The article “Gay, Jewish, or Both?” by Steven M. Cohen, Caryn Aviv, and Ari Y. Kelman focuses on the intersections of gayness and Jewishness. The article begins by stating that most of the time gay Jews choose to privilege one identity over the other, however “this sense of split identities is not unique to gay and lesbian Jews, but their strong identification with these two American minority groups fosters patterns of engagement that are distinct to this population” (Cohen, Aviv and Kelman 156). The concept of the double taboo applies in this circumstance. But how large is this population, and how does the “double taboo” affect their lives? In fact, seven percent of American Jews are lesbian, gay, or bisexual. They are more likely to find long-term partners and close friends who are not Jewish, which may pose serious consequences for their levels of engagement in Jewish life. It is therefore not surprising to learn that compared with heterosexual Jews, gay Jews score substantially lower on all measures of Jewish engagement (Cohen, Aviv and Kelman). Clearly this group of people has a difficult time managing their multiple identities.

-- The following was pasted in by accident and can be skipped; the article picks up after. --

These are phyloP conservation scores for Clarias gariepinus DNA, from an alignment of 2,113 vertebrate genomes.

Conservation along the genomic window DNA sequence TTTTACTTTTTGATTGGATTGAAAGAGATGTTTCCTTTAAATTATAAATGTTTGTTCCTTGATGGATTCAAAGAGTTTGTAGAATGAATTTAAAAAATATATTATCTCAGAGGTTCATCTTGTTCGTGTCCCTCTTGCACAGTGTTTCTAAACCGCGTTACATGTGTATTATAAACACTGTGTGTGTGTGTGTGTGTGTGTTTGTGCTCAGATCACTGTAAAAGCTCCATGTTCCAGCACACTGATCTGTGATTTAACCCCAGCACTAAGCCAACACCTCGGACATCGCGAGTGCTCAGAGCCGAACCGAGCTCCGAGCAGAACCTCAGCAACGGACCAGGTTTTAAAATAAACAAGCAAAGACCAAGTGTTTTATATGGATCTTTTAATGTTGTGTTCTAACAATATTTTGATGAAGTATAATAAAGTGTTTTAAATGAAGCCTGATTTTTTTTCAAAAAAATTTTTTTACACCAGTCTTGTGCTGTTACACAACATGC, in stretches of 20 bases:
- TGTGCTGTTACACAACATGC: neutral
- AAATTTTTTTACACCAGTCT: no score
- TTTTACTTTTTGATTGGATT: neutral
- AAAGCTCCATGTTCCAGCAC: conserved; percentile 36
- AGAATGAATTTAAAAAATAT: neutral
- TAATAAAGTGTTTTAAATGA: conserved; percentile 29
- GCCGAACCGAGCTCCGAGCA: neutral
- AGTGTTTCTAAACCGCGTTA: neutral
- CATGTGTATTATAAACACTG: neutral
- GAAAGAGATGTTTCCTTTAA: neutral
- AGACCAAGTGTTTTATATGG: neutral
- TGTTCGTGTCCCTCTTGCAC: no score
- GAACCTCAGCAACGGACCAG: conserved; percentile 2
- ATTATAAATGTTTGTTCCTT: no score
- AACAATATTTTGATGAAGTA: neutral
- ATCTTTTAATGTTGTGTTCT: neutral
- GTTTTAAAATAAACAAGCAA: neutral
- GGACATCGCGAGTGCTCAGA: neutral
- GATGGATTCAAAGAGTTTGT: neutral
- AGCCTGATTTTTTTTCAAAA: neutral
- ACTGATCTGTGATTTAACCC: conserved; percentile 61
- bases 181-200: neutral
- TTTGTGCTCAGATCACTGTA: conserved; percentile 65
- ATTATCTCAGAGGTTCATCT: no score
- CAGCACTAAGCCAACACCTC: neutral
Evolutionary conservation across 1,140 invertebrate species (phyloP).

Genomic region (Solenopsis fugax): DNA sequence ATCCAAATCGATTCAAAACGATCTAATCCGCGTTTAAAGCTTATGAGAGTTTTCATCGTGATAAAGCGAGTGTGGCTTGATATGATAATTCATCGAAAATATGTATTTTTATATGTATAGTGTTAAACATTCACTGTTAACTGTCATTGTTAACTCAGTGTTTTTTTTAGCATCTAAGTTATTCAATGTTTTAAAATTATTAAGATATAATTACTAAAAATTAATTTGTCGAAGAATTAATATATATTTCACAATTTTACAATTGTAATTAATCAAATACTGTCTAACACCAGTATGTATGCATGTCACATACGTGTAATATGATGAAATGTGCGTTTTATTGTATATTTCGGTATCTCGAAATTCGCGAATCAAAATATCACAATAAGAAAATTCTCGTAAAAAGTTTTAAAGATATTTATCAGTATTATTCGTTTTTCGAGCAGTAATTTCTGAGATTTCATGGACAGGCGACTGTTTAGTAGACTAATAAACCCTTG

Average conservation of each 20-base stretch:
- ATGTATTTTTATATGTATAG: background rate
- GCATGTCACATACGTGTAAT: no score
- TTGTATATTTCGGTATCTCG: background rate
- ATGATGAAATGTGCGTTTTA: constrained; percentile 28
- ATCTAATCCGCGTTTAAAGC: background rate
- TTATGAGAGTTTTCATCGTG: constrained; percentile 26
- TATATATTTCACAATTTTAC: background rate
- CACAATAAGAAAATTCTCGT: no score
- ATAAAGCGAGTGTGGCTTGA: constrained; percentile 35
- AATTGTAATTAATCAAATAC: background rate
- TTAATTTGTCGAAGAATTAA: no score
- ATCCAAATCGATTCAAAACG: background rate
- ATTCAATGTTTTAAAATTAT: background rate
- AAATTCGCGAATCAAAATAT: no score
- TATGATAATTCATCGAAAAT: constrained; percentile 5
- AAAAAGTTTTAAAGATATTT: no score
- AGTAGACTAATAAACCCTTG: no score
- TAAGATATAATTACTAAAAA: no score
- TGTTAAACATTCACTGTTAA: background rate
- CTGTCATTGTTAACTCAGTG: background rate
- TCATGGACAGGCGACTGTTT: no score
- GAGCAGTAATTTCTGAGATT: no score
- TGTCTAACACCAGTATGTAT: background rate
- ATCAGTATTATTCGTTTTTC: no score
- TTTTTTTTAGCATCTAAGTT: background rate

Yaron Peleg discusses the history of the masculinization of Jews and how that has carried into modern Jewish culture. Peleg agrees with the claim that suggests that early Zionism involved a sort of gender revolution that called for “European Jews to shed their perceived effeminate characteristics and become more masculine as part of the creation of a renewed Jewish nation in Palestine” (Peleg 31). This masculinization can ironically be seen in contemporary gay literature in Israel, which has since adopted and altered this model to normalize Israeli gay men through masculine associations involving military service (Peleg). Perhaps these early thoughts on masculinity have shaped common thoughts about homosexuality, especially in the United States where military service is not nearly as common as it is in Israel. Could this be one of the reasons why gay Jews have a hard time with their various identities?